Last semester, the Ukrainian National freestyle wrestling team arrived on campus to train with the No. 12 Cornell wrestling team. The team traveled to Ithaca over Thanksgiving break, after being invited to the Bill Farrell Memorial in New York City.
The wrestlers, most of whom are in their early twenties, are not discernible from any other students at Cornell beyond their uniform navy blue team tracksuits.
The former eastern bloc nation is no slouch. The Soviet Union, for which Ukrainians competed — even after its dissolution — under a unified team until the 1990s, holds the most Olympic gold medals in wrestling out of any country in the world. Ukrainians earned countless bronze, silver and gold Olympic medals on behalf of the Soviet Union.
United World Wrestling, the global sanctioning body for amateur wrestling, hosts tournaments all around the world to showcase the planet’s top talent in one of humanity’s most grueling sports.
One example of said talent is Vadym Kurylenko. Kurylenko, who traveled to Ithaca with the team, recently took home bronze in the 74-kilogram freestyle category of UWW’s U23 2022 World Wrestling Championships in Pontevedra, Spain. He fell to powerhouse Iran’s Mohammad Sadegh Firouzpour in the quarter finals, who went on to win gold. Firouzpour’s brother, Amir, also won gold at 70 kilograms.
While the wrestlers may have looked like any other student, they faced an adversity to which few Cornellians can relate: their home country at war.
Andrii Dzhelep, 22, and Ihor Nykyforuk, 23, wrestle for the team at 61 kilograms and 70 kilograms, respectively. Dzhelep and Nykyforuk noted some of the problems their fellow countrymen and citizens are currently facing.
“We have no light. You know, maybe two or three hours in a day,” Dzhelep said back in December. “And, you know, it’s becoming winter.”
Kiev, Ukraine’s capital and one of the major cities currently without power, faces regular bombardment by Russian forces, spending most of the winter without heat or electricity.
Without electricity, heat or running water and with the country still actively at war, Ukraine was not an ideal place to train, and the destruction of their home had left the wrestlers worried.
“Our capital is destroyed,” Dzhelep, who hails from Lyiv, said.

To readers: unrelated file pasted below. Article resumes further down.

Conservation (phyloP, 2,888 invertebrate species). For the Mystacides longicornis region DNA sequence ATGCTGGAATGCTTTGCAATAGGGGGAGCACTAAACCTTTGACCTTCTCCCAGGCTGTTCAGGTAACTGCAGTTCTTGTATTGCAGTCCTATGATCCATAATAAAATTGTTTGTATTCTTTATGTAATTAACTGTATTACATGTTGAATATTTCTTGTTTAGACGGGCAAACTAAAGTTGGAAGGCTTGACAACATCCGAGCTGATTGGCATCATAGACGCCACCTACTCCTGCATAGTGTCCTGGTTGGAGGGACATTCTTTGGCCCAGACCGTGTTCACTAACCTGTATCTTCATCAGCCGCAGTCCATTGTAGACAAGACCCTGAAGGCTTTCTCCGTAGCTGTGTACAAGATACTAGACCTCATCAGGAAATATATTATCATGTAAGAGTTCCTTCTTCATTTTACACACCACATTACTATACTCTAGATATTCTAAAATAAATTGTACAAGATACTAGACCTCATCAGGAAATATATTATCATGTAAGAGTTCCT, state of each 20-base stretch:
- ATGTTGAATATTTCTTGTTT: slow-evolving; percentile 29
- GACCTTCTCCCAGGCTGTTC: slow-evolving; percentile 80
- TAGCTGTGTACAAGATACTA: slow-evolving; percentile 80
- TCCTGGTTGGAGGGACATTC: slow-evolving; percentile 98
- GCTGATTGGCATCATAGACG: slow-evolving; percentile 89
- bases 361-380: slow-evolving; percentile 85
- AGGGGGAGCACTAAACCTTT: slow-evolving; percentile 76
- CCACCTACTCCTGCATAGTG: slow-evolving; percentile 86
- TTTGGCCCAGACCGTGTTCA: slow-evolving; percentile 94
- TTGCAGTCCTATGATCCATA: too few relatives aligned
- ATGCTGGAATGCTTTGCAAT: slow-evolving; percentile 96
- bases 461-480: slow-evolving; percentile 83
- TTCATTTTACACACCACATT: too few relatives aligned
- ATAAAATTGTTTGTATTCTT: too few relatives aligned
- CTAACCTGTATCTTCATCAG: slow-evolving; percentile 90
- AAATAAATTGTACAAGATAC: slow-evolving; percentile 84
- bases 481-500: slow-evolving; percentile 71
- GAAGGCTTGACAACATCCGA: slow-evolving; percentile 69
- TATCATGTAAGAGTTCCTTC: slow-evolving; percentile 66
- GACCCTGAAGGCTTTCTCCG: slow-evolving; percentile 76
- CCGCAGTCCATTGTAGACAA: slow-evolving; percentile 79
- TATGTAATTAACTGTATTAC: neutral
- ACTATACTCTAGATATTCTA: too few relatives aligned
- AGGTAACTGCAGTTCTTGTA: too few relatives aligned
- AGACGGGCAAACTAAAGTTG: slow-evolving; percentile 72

All of this worry represented an unimaginable burden on the minds of Ukraine’s best wrestlers. Dzhelep said that while he enjoys training with America’s best college wrestlers, the grim reality remains at the back of his mind — especially because both of their families remain in Ukraine.
“It’s very cool, but I understand what happened,” Dzhelep said. “What right now happens in Ukraine, I am sad for this — depressed.”
Still, despite the horror their country faces today, the men do not carry the burden onto the mat.
Junior Benny Baker, who wrestles for the Red at 157 pounds, commented on the impact — or lack thereof — he has seen the situation have on the Ukrainian team.
“I wouldn’t say that you could see it on their faces,” Baker, a former Wyoming Seminary wrestler, said. “When they’re in here, you can’t really tell all that much. But I’ve followed a couple of them on Instagram and they post things about Ukraine on their stories, like how the capital is even damaged.”
Despite the language barrier between the Ukrainian and Cornellian wrestlers, Baker explained that, while it may be a slight hurdle, it has not impeded their training.
“For the most part, you kind of have to use your hands, and say a couple of words and really get your point across when you’re trying to talk to them,” Baker said. “Some of them do know a bit of English and it is easier to talk to those guys.”
Baker said that when it comes to wrestling, the Ukrainians’ style differs slightly from that of Americans, something Dzhelep and Nykyforuk also noted.
“They definitely have a different feel,” Baker said. “Their practices don’t necessarily run the same. They either are going super hard or super soft. So, it’s a weird foreign feel of their wrestling, but it’s cool because it gets you out of your comfort zone.”
The Ukrainians commented on the technical differences they observed over the week of training.
“We have a difference in the style,” Dzhelep said. “American style is like, grab the leg, push, push and again grab the leg. We have more of, like, the suplex.”
There is a palpable sense of gratitude that is universal among the players and coaches of the national team. Though they do not speak English, the Ukrainian coaches still expressed to The Sun just how happy and grateful the team was to be in the United States and in Ithaca.
Dzhelep and Nykyforuk both emphasized their support of the Ukrainian military and appreciation for American support.
Head coach Mike Grey ’11 explained that hosting the team has significance beyond wrestling.
“It’s kind of a partnership,” Grey said. “On the wrestling side, but also, you know, on the diplomatic side.”
After training with the Red last semester, the Ukrainian team temporarily parted ways for the winter, with some returning home to Ukraine and others taking part in competitions across the U.S.